Zombie spreadsheets should be dead – for all intents and purposes they should have been put in the ground long ago – but they refuse to die.
The traditional way of measuring value and business performance of a company is changing. For an increasing number of stakeholders, financial statements and balance sheet information just isn’t enough. Emphasis is now on sustainability, especially related to reputational risk and corporate image. A sustainability incident, like discovering child labor in the global supply chain, can be extremely harmful to brand value and thus revenue and profits.
To: CFO Research Services From: Senior finance executives Date: Fall 2011 Re: Growth prospects Dear CFO Research Services: You may think from our recent response to your survey questionnaire, entitled “Strategies for Better Business Insight,” that we see bright growth prospects ahead. You’d be wrong. The real picture is more complicated. Although a majority…
All too often, finance departments face the same challenges at the end of every reporting period—whether it’s monthend, quarter-end, or year-end. The department must prepare financial reports and statements such as balance sheets, cash flow statements, income statements, and increasingly, management reports, as well as provide information about key performance indicators. On top of that,…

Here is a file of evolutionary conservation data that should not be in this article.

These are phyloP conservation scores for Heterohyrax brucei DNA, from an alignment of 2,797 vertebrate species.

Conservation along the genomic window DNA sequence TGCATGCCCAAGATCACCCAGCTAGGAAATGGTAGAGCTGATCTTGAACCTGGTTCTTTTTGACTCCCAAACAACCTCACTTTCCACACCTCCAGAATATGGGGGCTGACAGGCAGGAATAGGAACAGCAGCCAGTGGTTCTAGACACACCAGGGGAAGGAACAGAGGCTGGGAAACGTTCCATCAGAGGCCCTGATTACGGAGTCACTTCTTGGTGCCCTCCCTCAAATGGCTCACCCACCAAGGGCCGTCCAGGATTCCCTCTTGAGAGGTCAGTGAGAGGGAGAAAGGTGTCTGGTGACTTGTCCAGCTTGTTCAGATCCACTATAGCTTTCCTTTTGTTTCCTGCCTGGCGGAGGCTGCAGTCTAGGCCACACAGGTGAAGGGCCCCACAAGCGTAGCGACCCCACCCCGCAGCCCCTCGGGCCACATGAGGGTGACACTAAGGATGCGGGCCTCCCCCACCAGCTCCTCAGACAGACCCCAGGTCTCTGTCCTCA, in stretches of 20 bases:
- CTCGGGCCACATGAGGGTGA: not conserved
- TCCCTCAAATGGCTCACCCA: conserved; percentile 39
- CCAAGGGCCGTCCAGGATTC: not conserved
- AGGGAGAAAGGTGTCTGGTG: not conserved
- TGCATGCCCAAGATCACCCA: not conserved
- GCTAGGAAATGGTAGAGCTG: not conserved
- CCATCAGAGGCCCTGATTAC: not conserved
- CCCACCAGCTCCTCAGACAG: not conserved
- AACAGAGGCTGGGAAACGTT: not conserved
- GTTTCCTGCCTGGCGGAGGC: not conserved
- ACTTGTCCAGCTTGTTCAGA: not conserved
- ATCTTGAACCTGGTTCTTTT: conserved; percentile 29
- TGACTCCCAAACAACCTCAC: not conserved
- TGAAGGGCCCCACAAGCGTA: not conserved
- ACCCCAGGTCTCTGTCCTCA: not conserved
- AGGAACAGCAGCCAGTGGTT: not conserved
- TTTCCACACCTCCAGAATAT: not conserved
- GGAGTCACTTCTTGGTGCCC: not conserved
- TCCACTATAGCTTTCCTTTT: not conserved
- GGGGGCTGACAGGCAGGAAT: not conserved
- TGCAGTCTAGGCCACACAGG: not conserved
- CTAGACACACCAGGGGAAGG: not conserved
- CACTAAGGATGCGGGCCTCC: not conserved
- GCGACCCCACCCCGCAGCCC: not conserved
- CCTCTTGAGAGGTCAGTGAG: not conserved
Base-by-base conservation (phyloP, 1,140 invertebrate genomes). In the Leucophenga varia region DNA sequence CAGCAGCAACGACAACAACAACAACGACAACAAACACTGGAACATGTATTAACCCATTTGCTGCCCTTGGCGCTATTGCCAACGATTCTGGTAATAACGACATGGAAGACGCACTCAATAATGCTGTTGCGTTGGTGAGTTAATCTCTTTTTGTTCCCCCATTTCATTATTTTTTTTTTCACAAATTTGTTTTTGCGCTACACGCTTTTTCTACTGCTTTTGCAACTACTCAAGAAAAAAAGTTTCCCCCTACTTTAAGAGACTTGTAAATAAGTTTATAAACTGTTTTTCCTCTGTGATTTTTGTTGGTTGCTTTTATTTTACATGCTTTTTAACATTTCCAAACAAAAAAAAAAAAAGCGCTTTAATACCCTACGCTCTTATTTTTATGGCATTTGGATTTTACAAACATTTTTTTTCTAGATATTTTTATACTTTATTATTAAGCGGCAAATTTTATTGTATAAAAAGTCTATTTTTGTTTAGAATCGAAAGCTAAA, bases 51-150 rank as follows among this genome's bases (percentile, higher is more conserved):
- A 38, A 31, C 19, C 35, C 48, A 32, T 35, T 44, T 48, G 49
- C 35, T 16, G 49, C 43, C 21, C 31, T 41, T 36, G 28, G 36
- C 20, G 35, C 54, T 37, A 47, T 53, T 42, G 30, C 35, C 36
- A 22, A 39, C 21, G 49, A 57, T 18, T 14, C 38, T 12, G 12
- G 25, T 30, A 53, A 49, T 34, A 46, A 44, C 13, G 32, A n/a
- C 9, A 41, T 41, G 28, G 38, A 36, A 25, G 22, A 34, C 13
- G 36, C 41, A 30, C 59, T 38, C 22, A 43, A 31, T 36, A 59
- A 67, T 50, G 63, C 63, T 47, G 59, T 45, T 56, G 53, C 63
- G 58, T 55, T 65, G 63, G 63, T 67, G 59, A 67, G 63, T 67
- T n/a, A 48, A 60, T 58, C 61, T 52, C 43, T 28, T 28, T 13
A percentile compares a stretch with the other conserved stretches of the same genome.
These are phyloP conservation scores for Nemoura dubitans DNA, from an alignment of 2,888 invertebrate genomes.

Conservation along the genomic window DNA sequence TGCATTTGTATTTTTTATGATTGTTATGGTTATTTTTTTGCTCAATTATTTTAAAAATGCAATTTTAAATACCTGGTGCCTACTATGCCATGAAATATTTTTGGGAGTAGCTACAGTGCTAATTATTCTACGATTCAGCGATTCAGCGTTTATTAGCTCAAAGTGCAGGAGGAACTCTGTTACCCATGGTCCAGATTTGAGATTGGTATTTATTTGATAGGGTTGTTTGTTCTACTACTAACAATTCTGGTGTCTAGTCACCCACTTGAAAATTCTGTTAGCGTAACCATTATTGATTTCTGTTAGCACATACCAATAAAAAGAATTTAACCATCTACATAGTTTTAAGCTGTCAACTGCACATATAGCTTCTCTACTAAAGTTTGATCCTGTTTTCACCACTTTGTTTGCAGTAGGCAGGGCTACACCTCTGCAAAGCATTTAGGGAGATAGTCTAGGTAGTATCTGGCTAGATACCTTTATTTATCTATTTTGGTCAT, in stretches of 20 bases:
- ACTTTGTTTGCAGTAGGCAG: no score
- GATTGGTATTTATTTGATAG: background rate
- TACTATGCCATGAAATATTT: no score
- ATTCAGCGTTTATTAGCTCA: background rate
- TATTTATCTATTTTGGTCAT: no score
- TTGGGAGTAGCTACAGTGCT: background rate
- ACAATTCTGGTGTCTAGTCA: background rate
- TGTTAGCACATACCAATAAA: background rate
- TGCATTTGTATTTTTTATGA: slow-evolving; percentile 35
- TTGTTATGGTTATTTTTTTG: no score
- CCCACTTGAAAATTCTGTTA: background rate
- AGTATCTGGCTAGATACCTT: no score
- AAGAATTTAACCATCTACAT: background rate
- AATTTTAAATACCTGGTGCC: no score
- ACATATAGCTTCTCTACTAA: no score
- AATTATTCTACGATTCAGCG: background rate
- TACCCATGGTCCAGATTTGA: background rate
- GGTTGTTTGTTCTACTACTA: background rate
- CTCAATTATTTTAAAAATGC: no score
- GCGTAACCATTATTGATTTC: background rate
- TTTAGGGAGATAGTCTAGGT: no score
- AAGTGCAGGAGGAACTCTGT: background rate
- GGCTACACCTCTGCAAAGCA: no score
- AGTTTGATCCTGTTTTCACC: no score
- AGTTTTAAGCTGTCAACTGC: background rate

According to a recent survey (multiple surveys in fact) most organizations are still using Excel for budgeting. Part of the explanation for that, of course, is “it’s free”. But it’s also because we in Finance have a bias for spreadsheets. No self respecting accountant or finance professional would back down from the challenge of building a budgeting process using Excel (Bill Gates is smiling, I can feel it).
There are two primary purposes of budgeting. The one most people think of first is to put a cap spending. But that’s only one reason why organizations (and people) budget.
The other reason why organizations budget is to ensure what’s important gets done. And let’s face it, just because something is important doesn’t mean it will get done. Unless it’s properly resourced and funded, it won’t happen. So let’s examine that crucial link between budgeting and execution.
Instead of debating the relative merits of rolling forecasts over annual budgets, the right question to ask is “What’s the best way for us to plan in our organization?” Because maybe the answer involves elements of both.
I’ve had the distinct pleasure of working with some of the best run companies over the years and I’ve come to appreciate what really separates them from “the merely good”. Some of what makes great companies so successful, like hiring great talent, is quite obvious. But I’d like to share one of their lesser known secrets to their success.